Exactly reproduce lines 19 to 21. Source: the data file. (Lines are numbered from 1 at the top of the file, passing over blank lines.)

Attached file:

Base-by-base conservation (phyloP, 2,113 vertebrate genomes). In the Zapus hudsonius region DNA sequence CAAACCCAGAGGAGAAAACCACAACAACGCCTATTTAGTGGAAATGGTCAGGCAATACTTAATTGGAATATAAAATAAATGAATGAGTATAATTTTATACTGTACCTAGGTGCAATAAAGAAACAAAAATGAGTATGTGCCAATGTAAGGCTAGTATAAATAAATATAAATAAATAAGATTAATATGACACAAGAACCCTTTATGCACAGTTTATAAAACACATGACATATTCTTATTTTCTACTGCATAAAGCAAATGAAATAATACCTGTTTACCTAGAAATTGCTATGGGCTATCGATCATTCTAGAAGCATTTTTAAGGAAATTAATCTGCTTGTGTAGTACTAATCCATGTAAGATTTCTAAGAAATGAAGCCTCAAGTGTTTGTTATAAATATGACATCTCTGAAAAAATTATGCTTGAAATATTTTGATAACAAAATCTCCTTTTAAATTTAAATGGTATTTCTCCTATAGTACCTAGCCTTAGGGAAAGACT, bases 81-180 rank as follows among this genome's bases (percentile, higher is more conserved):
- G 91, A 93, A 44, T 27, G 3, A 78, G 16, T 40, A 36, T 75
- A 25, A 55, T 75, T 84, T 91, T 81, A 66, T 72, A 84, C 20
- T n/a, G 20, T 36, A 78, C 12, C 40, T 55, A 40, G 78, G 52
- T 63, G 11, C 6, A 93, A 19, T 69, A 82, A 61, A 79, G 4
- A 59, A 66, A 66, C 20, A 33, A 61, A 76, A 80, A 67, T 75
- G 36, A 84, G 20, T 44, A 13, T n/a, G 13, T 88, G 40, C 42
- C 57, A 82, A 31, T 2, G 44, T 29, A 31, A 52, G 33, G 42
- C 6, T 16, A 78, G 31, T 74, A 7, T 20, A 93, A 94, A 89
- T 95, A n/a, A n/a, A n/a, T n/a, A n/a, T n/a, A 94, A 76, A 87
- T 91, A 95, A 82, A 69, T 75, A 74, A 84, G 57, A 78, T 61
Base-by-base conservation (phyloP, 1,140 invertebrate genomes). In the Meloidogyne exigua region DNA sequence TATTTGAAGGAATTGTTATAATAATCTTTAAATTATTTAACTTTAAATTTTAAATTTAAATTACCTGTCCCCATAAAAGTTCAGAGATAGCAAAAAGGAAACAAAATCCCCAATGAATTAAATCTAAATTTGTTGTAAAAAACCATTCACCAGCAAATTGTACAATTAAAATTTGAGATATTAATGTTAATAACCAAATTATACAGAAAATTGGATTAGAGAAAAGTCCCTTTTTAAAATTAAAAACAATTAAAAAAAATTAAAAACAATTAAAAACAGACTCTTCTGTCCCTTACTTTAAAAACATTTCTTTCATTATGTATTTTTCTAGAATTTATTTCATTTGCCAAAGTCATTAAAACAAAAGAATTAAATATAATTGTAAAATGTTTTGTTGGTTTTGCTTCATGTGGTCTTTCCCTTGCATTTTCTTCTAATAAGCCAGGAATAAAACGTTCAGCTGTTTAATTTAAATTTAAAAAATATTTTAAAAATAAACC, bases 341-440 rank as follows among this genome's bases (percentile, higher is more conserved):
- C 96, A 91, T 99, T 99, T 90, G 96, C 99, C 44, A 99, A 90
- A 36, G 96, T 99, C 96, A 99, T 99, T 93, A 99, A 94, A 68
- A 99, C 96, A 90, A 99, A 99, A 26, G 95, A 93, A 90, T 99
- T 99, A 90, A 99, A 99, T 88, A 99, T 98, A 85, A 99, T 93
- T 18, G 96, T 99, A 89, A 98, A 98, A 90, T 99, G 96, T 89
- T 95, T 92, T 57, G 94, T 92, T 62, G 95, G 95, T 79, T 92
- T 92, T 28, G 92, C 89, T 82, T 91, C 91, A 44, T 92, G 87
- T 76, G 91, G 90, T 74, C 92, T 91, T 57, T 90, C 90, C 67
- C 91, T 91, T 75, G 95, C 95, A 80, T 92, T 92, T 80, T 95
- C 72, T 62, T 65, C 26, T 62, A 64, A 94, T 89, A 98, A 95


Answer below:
- T 92, T 28, G 92, C 89, T 82, T 91, C 91, A 44, T 92, G 87
- T 76, G 91, G 90, T 74, C 92, T 91, T 57, T 90, C 90, C 67
- C 91, T 91, T 75, G 95, C 95, A 80, T 92, T 92, T 80, T 95